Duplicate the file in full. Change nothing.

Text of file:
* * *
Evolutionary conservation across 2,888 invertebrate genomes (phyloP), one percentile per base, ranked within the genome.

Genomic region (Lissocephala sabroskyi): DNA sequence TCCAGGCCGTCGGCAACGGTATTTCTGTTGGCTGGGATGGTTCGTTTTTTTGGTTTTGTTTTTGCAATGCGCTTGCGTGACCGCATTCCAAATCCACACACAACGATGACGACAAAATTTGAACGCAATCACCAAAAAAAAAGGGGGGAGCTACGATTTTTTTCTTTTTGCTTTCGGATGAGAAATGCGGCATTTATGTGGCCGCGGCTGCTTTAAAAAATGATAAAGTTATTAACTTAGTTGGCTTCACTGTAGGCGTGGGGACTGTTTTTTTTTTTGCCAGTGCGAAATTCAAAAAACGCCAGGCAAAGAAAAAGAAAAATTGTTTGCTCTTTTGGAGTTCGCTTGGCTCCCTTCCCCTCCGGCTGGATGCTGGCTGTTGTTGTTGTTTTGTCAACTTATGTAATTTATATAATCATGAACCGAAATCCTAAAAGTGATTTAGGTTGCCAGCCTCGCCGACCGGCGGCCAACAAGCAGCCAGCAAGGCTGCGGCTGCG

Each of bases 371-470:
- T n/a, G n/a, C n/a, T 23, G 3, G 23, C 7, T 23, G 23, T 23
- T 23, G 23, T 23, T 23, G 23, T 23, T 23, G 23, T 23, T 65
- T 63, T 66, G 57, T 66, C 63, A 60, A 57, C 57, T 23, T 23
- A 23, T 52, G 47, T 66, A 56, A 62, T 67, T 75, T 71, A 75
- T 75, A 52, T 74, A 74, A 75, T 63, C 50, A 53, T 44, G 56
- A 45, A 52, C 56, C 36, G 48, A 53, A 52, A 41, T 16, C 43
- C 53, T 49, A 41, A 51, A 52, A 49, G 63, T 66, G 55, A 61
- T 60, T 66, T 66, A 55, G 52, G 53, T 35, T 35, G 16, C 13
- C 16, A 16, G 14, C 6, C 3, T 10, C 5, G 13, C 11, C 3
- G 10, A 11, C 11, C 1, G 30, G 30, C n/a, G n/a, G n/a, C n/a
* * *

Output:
Evolutionary conservation across 2,888 invertebrate genomes (phyloP), one percentile per base, ranked within the genome.

Genomic region (Lissocephala sabroskyi): DNA sequence TCCAGGCCGTCGGCAACGGTATTTCTGTTGGCTGGGATGGTTCGTTTTTTTGGTTTTGTTTTTGCAATGCGCTTGCGTGACCGCATTCCAAATCCACACACAACGATGACGACAAAATTTGAACGCAATCACCAAAAAAAAAGGGGGGAGCTACGATTTTTTTCTTTTTGCTTTCGGATGAGAAATGCGGCATTTATGTGGCCGCGGCTGCTTTAAAAAATGATAAAGTTATTAACTTAGTTGGCTTCACTGTAGGCGTGGGGACTGTTTTTTTTTTTGCCAGTGCGAAATTCAAAAAACGCCAGGCAAAGAAAAAGAAAAATTGTTTGCTCTTTTGGAGTTCGCTTGGCTCCCTTCCCCTCCGGCTGGATGCTGGCTGTTGTTGTTGTTTTGTCAACTTATGTAATTTATATAATCATGAACCGAAATCCTAAAAGTGATTTAGGTTGCCAGCCTCGCCGACCGGCGGCCAACAAGCAGCCAGCAAGGCTGCGGCTGCG

Each of bases 371-470:
- T n/a, G n/a, C n/a, T 23, G 3, G 23, C 7, T 23, G 23, T 23
- T 23, G 23, T 23, T 23, G 23, T 23, T 23, G 23, T 23, T 65
- T 63, T 66, G 57, T 66, C 63, A 60, A 57, C 57, T 23, T 23
- A 23, T 52, G 47, T 66, A 56, A 62, T 67, T 75, T 71, A 75
- T 75, A 52, T 74, A 74, A 75, T 63, C 50, A 53, T 44, G 56
- A 45, A 52, C 56, C 36, G 48, A 53, A 52, A 41, T 16, C 43
- C 53, T 49, A 41, A 51, A 52, A 49, G 63, T 66, G 55, A 61
- T 60, T 66, T 66, A 55, G 52, G 53, T 35, T 35, G 16, C 13
- C 16, A 16, G 14, C 6, C 3, T 10, C 5, G 13, C 11, C 3
- G 10, A 11, C 11, C 1, G 30, G 30, C n/a, G n/a, G n/a, C n/a